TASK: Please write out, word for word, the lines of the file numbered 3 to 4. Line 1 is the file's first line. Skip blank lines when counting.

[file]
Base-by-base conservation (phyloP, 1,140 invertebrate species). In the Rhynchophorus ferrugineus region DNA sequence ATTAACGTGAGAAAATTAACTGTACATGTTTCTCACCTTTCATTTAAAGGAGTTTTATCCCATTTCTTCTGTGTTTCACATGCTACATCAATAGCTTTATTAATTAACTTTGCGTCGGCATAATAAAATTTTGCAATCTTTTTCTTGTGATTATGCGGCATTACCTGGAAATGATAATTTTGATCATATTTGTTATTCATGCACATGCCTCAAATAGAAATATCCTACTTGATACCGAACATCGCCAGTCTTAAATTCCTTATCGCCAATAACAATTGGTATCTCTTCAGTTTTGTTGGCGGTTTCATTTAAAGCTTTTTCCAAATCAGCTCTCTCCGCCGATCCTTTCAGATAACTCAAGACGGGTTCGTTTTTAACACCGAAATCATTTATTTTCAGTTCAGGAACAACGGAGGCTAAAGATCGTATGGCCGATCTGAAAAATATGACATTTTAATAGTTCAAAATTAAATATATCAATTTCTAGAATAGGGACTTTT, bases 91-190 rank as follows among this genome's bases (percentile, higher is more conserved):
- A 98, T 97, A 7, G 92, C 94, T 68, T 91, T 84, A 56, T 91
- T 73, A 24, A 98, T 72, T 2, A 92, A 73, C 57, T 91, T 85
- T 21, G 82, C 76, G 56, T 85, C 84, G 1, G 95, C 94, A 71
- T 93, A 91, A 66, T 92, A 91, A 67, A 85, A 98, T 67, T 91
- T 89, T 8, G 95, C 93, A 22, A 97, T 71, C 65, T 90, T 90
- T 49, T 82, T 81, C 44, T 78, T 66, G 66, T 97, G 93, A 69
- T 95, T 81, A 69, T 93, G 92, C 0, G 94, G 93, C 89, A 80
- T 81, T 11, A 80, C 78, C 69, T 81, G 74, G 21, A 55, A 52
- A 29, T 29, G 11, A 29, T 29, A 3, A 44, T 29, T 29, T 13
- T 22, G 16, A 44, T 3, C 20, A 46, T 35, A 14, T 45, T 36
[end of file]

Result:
- T 73, A 24, A 98, T 72, T 2, A 92, A 73, C 57, T 91, T 85
- T 21, G 82, C 76, G 56, T 85, C 84, G 1, G 95, C 94, A 71